• Handler: sliderValueChanged
  • mute_button (GtkButton)
    • Signal: clicked
    • Handler: muteButtonClicked

Step 3) Create classes

Even though Cocoa and GTK+ don’t map exactly the same I decided to follow Apple’s conventions where it made sense just for consistency.


#import "CoreGTK/CGTKEntry.h"
#import "CoreGTK/CGTKScale.h"

#import "Track.h"

@interface AppDelegate : NSObject
    CGTKEntry *textField;
    CGTKScale *slider;
    Track *track;
    BOOL updateInProgress;

@property (nonatomic, retain) CGTKEntry *textField;
@property (nonatomic, retain) CGTKScale *slider;
@property (nonatomic, retain) Track *track;

/* Callbacks */

/* Methods */




#import "AppDelegate.h"

@implementation AppDelegate

@synthesize textField;
@synthesize slider;
@synthesize track;

/* Callbacks */
        updateInProgress = YES;
        [self.track setVolume:0.0];
        [self updateUserInterface];
        updateInProgress = NO;

        updateInProgress = YES;
        [self.track setVolume:[self.slider getValue]];
        [self updateUserInterface];
        updateInProgress = NO;

    NSString *text = [self.textField getText];
    if([text length] == 0)
        updateInProgress = YES;
        double newValue = [[self.textField getText] doubleValue];
        [self.track setVolume:newValue];
        [self updateUserInterface];
        updateInProgress = NO;

/* Methods */
    double volume = [self.track volume];
    [self.textField setText:[NSString stringWithFormat:@"%1.0f", volume]];
    [self.slider setValue:volume];

    [textField release];
    [slider release];
    [track release];
    [super dealloc];



 * Objective-C imports
#import <Foundation/Foundation.h>

@interface Track : NSObject
    double volume;

@property (assign) double volume;



#import "Track.h"

@implementation Track

@synthesize volume;


Step 4) Wire everything up

In order to make everything work, load the GUI from the .glade file, connect the signals to the AppDelegate class, etc. we need some glue code. I’ve placed this all in the main.m file.


int main(int argc, char *argv[])
    NSAutoreleasePool *pool = [[NSAutoreleasePool alloc] init];
    /* This is called in all GTK applications. Arguments are parsed
    * from the command line and are returned to the application. */
    [CGTK autoInitWithArgc:argc andArgv:argv];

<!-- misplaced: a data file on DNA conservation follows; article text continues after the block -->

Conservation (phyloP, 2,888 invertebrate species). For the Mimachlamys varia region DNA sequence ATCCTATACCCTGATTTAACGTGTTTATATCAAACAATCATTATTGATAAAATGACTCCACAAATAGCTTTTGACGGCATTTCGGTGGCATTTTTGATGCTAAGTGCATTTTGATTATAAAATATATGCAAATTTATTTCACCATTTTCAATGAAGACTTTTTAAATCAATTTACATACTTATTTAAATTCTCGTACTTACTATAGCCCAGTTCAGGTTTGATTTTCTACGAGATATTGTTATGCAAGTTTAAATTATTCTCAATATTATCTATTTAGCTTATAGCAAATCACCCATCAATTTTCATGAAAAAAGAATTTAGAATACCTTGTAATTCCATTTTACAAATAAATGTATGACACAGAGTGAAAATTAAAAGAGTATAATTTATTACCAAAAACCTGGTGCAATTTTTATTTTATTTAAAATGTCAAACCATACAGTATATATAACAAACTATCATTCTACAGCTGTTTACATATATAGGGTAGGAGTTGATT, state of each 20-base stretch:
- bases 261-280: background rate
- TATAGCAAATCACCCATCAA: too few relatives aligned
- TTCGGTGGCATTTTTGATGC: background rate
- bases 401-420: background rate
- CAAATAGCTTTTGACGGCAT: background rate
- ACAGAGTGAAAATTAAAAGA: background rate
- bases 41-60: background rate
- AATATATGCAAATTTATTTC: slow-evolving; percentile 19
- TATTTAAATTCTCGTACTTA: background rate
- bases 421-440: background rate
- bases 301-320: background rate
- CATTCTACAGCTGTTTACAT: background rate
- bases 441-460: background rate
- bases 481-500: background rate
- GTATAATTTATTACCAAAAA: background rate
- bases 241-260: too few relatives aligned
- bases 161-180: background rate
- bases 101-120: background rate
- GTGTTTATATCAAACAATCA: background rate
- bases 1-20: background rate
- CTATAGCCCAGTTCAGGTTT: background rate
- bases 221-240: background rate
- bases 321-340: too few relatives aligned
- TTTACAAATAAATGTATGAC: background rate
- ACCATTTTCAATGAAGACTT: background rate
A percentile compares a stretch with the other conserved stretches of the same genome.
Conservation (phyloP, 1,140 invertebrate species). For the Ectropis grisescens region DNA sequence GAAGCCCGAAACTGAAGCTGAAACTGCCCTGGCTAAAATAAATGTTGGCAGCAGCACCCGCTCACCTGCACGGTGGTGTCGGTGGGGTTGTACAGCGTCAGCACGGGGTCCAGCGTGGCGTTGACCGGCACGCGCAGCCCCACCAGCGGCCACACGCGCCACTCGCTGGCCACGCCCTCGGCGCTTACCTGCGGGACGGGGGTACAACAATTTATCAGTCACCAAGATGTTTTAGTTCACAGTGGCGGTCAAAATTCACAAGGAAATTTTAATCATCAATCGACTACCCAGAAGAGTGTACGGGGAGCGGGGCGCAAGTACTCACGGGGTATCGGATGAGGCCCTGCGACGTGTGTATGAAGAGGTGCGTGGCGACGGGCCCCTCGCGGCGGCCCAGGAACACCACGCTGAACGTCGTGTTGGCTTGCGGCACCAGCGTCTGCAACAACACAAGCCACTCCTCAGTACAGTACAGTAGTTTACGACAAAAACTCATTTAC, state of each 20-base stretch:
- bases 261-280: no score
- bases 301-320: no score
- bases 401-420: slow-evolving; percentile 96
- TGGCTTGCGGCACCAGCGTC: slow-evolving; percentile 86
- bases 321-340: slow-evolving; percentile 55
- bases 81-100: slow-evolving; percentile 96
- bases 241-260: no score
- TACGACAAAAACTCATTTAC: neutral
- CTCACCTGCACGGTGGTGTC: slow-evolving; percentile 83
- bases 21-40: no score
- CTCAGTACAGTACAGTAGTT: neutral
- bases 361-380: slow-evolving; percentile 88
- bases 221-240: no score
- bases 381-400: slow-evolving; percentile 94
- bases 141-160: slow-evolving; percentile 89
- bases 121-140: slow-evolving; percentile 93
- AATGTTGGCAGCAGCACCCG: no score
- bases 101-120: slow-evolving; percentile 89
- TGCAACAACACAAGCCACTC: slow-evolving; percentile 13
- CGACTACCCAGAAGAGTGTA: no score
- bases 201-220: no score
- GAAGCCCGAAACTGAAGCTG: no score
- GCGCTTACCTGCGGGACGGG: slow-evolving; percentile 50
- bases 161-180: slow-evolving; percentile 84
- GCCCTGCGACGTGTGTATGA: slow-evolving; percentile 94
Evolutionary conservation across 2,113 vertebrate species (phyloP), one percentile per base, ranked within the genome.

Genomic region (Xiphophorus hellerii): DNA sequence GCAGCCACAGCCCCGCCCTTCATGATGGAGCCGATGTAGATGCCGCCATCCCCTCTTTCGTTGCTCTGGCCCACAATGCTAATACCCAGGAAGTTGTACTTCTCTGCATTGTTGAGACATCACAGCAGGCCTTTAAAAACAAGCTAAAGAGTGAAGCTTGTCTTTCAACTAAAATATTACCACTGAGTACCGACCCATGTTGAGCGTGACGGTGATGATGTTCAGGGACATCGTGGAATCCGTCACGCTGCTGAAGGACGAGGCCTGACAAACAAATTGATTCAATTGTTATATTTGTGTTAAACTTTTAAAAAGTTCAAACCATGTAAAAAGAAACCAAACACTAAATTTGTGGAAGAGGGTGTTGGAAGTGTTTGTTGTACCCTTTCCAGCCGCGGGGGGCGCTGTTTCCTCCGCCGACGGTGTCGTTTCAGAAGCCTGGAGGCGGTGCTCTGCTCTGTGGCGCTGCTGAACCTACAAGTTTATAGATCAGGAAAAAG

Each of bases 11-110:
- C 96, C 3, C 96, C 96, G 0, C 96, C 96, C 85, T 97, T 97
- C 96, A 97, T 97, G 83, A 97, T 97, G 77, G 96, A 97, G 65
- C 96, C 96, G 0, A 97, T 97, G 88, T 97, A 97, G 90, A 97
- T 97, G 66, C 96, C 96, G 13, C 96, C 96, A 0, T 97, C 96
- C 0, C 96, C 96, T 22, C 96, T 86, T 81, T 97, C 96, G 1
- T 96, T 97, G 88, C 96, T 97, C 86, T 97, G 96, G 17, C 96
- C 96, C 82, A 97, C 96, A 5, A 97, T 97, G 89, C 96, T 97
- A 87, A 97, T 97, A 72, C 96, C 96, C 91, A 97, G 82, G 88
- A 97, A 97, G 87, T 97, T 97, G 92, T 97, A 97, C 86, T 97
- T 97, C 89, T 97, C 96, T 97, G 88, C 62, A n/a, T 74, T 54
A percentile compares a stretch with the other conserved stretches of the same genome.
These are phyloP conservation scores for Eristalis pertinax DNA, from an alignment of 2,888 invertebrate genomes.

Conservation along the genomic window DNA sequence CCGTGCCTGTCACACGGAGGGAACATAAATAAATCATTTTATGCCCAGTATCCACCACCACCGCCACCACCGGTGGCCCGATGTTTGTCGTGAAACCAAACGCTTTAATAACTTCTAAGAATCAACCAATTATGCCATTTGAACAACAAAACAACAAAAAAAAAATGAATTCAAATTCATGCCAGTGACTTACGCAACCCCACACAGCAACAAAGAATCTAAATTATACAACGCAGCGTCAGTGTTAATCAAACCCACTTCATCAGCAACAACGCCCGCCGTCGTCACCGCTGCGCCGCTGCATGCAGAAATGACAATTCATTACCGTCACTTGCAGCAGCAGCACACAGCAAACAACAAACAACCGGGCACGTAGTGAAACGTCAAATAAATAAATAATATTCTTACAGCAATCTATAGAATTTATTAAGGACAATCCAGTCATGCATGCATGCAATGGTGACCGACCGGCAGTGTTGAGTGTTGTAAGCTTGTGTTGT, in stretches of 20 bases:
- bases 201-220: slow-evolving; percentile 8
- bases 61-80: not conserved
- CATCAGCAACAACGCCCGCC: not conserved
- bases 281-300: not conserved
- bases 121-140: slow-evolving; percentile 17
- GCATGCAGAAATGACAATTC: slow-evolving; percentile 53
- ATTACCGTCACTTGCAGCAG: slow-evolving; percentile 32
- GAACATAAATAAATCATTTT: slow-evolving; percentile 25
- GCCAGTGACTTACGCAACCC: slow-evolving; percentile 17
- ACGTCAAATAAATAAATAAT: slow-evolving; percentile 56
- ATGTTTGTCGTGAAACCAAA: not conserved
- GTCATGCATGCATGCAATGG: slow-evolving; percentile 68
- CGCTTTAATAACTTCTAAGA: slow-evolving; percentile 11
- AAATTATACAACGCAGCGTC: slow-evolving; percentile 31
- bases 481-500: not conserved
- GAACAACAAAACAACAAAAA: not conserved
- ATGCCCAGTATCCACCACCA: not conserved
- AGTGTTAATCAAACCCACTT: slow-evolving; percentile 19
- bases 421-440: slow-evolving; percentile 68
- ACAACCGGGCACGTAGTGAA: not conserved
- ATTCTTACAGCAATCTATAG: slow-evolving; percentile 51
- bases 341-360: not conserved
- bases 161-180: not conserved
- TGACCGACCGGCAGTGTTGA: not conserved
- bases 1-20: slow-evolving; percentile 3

/* Create a builder to load GLADE file */
    CGTKBuilder *builder = [[CGTKBuilder alloc] init];
    if([builder addFromFileWithFilename:@"" andErr:NULL] == 0)
        NSLog(@"Error loading GUI file");
        return 1;
    /* Create an AppDelegate to link to the GUI */
    AppDelegate *appDelegate = [[AppDelegate alloc] init];
    /* Get text field, wrapping returned Widget in new CGTKEntry */
    appDelegate.textField = [[[CGTKEntry alloc] initWithGObject:(GObject*)[[CGTKBaseBuilder 
        getWidgetFromBuilder:builder withName:@"entry"] WIDGET]] autorelease];
    /* Get slider, wrapping returned Widget in new CGTKScale */
    appDelegate.slider = [[[CGTKScale alloc] initWithGObject:(GObject*)[[CGTKBaseBuilder 
        getWidgetFromBuilder:builder withName:@"scale"] WIDGET]] autorelease];
    /* Create track class for AppDelegate */
    Track *track = [[Track alloc] init];
    appDelegate.track = [track autorelease];
    /* Pre-synchronize the GUI */
    [appDelegate updateUserInterface];
    /* Use signal dictionary to connect GLADE signals to Objective-C code */
    NSDictionary *dic = [[NSDictionary alloc] initWithObjectsAndKeys:
                     [CGTKCallbackData withObject:[CGTK class] 
                         andSEL:@selector(mainQuit)], @"endGtkLoop",
                     [CGTKCallbackData withObject:appDelegate 
                         andSEL:@selector(mute)], @"muteButtonClicked",
                     [CGTKCallbackData withObject:appDelegate 
                         andSEL:@selector(sliderChanged)], @"sliderValueChanged",
                     [CGTKCallbackData withObject:appDelegate 
                         andSEL:@selector(takeValueForVolume)], @"takeValueForVolume",

    /* CGTKBaseBuilder is a helper class to maps GLADE signals to Objective-C code */
    [CGTKBaseBuilder connectSignalsToObjectsWithBuilder:builder andSignalDictionary:dic];
    /* Show the GUI */
    [[CGTKBaseBuilder getWidgetFromBuilder:builder withName:@"window"] showAll];
     * Release allocated memory
    [builder release];
    /* All GTK applications must have a [CGTK main] call. Control ends here
     * and waits for an event to occur (like a key press or
     * mouse event). */
    [CGTK main];
     * Release allocated memory
    [appDelegate release];
    [pool release];
    // Return success
    return 0;


Step 5) Compile and run


So while this is a very basic, quick and dirty example it does prove the point. As for CoreGTK this release is still under development as I try and flush out any remaining bugs but please give it a shot, submit issues or pitch in to help if you’re interested! You can find the CoreGTK project at

Example Source Code
File name:
File hashes: Download Here
License: (LGPL) View Here
File size: 5.3KB
File download: Download Here

This post originally appeared on my personal website here.